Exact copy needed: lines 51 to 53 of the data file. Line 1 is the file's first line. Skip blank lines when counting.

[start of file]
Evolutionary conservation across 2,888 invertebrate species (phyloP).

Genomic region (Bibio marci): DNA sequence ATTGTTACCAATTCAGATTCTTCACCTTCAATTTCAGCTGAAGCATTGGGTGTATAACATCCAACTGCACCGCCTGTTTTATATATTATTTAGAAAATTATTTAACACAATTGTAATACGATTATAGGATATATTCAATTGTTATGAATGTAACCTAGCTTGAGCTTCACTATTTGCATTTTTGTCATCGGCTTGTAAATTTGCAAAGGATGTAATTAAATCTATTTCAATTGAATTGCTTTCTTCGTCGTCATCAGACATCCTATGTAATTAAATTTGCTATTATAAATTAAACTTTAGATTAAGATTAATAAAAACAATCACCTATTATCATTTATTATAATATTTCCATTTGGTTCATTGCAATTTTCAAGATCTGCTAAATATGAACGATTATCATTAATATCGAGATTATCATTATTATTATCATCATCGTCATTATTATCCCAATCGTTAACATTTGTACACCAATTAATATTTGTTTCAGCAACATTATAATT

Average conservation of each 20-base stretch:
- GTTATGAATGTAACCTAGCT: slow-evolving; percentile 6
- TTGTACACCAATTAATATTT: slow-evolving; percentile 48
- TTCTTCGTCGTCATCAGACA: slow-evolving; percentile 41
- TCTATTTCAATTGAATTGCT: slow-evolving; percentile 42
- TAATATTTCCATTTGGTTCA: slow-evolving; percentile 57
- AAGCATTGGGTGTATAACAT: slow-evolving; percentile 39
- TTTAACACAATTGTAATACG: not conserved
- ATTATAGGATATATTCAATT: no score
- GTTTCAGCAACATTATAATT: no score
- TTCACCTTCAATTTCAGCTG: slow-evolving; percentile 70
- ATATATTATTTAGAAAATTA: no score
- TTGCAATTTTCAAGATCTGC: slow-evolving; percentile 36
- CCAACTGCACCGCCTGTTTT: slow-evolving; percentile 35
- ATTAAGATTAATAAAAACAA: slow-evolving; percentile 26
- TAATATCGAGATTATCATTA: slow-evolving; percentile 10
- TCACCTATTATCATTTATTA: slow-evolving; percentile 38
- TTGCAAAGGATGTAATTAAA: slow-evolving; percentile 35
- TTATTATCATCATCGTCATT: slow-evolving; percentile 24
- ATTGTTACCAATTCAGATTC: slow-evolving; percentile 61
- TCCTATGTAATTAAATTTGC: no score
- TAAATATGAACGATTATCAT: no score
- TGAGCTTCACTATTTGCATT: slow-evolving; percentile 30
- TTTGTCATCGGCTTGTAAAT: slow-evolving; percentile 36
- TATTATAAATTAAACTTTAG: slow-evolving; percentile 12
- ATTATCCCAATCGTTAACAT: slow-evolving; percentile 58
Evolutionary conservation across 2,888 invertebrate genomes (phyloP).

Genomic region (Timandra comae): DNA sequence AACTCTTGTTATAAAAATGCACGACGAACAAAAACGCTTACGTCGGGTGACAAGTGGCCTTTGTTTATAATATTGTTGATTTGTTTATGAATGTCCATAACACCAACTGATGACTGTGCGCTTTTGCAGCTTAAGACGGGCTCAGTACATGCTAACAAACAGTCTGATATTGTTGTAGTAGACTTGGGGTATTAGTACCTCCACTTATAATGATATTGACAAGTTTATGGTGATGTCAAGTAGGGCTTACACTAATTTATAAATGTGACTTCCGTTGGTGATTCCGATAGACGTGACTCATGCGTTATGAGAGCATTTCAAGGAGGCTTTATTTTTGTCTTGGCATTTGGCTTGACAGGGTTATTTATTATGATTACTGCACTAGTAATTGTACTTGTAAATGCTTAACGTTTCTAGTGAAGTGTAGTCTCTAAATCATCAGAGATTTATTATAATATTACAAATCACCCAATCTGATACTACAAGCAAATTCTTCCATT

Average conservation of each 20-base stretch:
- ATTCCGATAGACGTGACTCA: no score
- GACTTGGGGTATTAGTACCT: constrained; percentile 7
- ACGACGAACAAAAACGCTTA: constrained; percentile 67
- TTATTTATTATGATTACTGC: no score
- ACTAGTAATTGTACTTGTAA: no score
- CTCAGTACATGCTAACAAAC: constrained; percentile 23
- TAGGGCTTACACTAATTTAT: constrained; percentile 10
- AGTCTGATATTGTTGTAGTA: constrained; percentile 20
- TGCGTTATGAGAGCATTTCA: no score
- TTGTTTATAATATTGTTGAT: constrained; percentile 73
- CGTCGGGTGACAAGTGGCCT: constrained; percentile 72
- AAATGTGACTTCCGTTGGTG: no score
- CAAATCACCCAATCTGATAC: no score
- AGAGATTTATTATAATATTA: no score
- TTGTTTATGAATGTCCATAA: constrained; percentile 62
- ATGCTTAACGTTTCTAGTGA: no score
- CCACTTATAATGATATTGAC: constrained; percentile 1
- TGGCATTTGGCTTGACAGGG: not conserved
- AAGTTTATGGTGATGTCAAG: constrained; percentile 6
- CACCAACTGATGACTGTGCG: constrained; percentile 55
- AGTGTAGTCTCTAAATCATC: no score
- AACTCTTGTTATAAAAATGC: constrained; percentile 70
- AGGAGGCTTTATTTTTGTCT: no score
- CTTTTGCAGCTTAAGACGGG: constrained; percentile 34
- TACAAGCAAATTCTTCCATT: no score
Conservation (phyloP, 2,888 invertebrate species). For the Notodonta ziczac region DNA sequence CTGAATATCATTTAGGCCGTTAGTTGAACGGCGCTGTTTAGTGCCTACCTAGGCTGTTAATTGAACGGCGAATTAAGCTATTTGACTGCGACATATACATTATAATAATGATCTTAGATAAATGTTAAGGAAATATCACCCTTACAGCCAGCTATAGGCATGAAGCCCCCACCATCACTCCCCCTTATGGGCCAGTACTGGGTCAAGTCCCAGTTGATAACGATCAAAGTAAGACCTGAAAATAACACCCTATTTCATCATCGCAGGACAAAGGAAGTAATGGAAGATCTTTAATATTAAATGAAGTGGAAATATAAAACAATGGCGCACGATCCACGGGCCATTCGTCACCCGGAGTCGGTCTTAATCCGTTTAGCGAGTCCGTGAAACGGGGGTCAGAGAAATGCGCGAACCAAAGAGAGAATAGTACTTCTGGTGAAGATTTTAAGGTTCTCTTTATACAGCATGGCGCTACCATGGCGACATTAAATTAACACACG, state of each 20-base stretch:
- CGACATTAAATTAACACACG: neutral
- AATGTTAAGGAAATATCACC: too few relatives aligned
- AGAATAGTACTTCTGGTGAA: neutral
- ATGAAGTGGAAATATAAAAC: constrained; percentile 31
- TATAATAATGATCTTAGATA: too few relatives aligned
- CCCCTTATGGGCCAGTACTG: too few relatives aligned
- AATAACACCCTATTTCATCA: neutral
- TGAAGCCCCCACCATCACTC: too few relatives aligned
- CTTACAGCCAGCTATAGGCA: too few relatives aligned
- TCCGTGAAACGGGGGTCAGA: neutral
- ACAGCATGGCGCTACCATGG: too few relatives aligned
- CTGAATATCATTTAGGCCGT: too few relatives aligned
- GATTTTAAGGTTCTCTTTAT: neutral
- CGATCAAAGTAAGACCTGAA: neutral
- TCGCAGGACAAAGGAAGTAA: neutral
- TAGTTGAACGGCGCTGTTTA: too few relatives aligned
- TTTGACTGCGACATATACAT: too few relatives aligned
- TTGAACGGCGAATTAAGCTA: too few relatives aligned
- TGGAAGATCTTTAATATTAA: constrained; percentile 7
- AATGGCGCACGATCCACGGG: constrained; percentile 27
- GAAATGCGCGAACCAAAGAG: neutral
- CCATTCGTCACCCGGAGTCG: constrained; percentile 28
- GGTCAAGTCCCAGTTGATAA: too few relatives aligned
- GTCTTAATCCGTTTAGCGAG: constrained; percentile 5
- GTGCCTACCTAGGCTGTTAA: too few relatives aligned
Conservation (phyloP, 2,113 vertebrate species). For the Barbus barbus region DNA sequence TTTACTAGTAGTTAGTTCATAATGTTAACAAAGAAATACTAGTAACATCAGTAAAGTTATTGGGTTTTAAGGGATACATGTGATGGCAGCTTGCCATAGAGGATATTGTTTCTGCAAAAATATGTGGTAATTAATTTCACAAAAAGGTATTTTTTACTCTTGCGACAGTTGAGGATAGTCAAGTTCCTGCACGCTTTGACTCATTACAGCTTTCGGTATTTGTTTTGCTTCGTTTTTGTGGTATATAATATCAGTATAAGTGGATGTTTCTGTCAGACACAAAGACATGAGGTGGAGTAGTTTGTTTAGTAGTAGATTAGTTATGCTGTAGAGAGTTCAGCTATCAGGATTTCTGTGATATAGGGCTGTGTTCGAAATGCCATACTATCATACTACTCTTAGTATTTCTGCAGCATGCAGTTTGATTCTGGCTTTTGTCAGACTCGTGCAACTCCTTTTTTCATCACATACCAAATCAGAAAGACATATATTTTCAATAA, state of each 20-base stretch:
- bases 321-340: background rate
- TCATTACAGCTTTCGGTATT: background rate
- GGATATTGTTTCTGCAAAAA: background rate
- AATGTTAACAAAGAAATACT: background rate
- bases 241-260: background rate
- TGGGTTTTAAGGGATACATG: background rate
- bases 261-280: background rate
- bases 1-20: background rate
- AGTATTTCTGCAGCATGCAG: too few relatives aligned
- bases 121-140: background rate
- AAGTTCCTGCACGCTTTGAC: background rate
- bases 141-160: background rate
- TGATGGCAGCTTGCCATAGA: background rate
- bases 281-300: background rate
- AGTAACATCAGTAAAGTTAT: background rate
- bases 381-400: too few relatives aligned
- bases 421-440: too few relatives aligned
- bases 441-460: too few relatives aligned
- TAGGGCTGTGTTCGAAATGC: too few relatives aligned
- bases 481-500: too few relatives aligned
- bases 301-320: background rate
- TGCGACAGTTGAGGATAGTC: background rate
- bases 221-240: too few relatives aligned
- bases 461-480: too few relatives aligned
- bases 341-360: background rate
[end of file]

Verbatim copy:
- CACCAACTGATGACTGTGCG: constrained; percentile 55
- AGTGTAGTCTCTAAATCATC: no score
- AACTCTTGTTATAAAAATGC: constrained; percentile 70